HA‘ENA — The Friends of Kalalau trail, a group of volunteers, made their repairs and maintenance on the first two miles of Kalalau trail, which starts at the Ha‘ena State Park, on Thursday, Dec. 10.
“While some of our work is maintenance, such as brush-cutting and cutting overhead branches, lots of our work is maintaining the tread and improving it,” volunteer coordinator Mark Hubbard said.
“We make log steps and rock steps, and we make drainage to run the water off the trail. These repairs last for years, and it is quite rewarding to see the improvements over the years. We have been working on the trial for about 10 years, about twice a month.”
Hubbard said they started out as a volunteer group under Kaua‘i Planning & Action Alliance, which had a contract to do maintenance on the trail. He expressed his gratitude to Gary Hooser because, according to Hubbard, Hooser got the group a grant-in-aid from the state Legislature many years ago.
According to Hubbard, there were two grants-in-aid from the Legislature, the first to repair the first two miles of the trail to Hanakapi‘ai Beach, which is the busiest part of the trail. The second grant-in-aid was for the last nine miles of the 11-mile trail. Training a volunteer group to continue maintenance of the first two miles was part of the first grant-in-aid.
“Frank and I were among those trained in trail-construction and maintenance, and have continued the volunteer effort,” Hubbard said. “I believe it will be 11 years this January that the grant-in-aid was finished and the volunteers took over the effort. We have worked twice a month continually except for about 10 months after the North Shore flood and about 4 months at the beginning of the pandemic.
“We have occasionally worked on the Hanakapi‘ai Falls Trail as well as past Hanakapi‘ai, up to the 3.25-mile mark. We do not work beyond that since we only do a day’s work and do not camp overnight, which is the only way to efficiently work on the rest of the trail,” Hubbard said.
A labor of love for volunteers
“We now are a volunteer group directly under the State Parks Division,” Hubbard said. “We usually have a half-dozen volunteers when we work. Some of us live in Lihu‘e and others live further north. Most of us are retired, so we have time to do the work. However, it is strenuous work, and I am getting a little old for it. Still fun though.”
Hubbard said the weather was clear the last work day, yet a little wet from overnight showers with a few hikers.
“We worked on several areas — fixed a loose rock on the first small stream and made a better crossing; added a rock step just past the 2/3-mile stream; improved drainage at the 2/3-mile stream; then worked the rest of the morning right below Windy Point (no wind today), replacing two log steps, adding two more log steps and adding two rock steps as well as improving drainage.”
Another volunteer, Frank Whitman, chimed in on why cleaning up the trail is important to him.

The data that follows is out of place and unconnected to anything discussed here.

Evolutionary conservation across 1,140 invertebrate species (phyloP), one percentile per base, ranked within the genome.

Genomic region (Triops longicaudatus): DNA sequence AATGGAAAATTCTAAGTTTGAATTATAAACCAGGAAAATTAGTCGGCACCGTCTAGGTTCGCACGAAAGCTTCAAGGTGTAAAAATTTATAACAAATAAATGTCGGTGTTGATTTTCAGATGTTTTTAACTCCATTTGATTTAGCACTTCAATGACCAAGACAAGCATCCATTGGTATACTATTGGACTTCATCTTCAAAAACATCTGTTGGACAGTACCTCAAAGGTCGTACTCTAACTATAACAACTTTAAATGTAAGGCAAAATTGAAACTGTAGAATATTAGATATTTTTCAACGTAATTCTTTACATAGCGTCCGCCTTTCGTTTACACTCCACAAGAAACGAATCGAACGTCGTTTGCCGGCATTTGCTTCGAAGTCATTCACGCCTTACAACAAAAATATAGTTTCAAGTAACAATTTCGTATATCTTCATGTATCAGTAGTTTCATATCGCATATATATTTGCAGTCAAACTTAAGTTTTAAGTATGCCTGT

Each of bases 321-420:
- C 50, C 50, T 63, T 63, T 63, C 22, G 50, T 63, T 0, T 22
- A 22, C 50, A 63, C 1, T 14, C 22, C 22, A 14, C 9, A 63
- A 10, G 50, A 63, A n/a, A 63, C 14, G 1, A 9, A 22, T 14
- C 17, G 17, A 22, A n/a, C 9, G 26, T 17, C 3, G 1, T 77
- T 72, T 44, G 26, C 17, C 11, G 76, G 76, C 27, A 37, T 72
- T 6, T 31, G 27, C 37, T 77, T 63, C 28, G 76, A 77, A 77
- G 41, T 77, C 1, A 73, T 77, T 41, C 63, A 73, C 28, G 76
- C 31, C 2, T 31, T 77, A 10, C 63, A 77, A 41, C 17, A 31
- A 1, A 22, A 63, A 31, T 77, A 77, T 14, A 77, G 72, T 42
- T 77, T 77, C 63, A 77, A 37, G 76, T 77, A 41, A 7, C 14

When I first started visiting Kaua‘i in the ’90s, the family hiking the Hanakapi‘ai Trail was always part of the stay,” Whitman said. “As a resident, it was and is important to me to give back to the ‘aina for all I received when a visitor. When the opportunity arose a decade ago to become part of a volunteer-maintenance crew being trained to care for the trail I joined up, and have now spent two days a month working on the trail ever year since.
“And now, as our crew walks out the trail to the day’s work site, it is very rewarding to see that from the trail head to the stream crossing there is pretty much no part of the trail our group hasn’t maintained, bolstered, repaired and made safer over the past 10 years,” Whitman said.
Trail open for use
The state Department of Land and Natural Resources said the Kalalau Trail is open for day and overnight use as of Dec. 3. However, the trail closes and opens frequently due to flash flooding.
According to DLNR, the Kalalau Trail provides the only land access to this part of the rugged coast. Originally built in the late 1800s, portions of the trail were rebuilt in the 1930s. A similar foot trail linked earlier Hawaiian settlements along the coastline. The trail traverses five valleys before ending at Kalalau Beach, where it is blocked by sheer, fluted cliffs.
DLNR said the 11-mile trail is graded, but almost never level as it crosses above towering sea cliffs and through lush valleys. The trail drops to sea level at the beaches of Hanakapi‘ai and Kalalau. The first two miles of the trail, from Ha‘ena State Park to Hanakapi‘ai Beach, make a popular day hike. Anyone proceeding beyond Hanakapi‘ai Valley must possess a valid overnight camping permit. No overnight parking is allowed at Ha‘ena State Park.
To volunteer contact Mark Hubbard at email@example.com.
This story was updated Wednesday, Dec. 16 at 5:16 p.m. with updated information.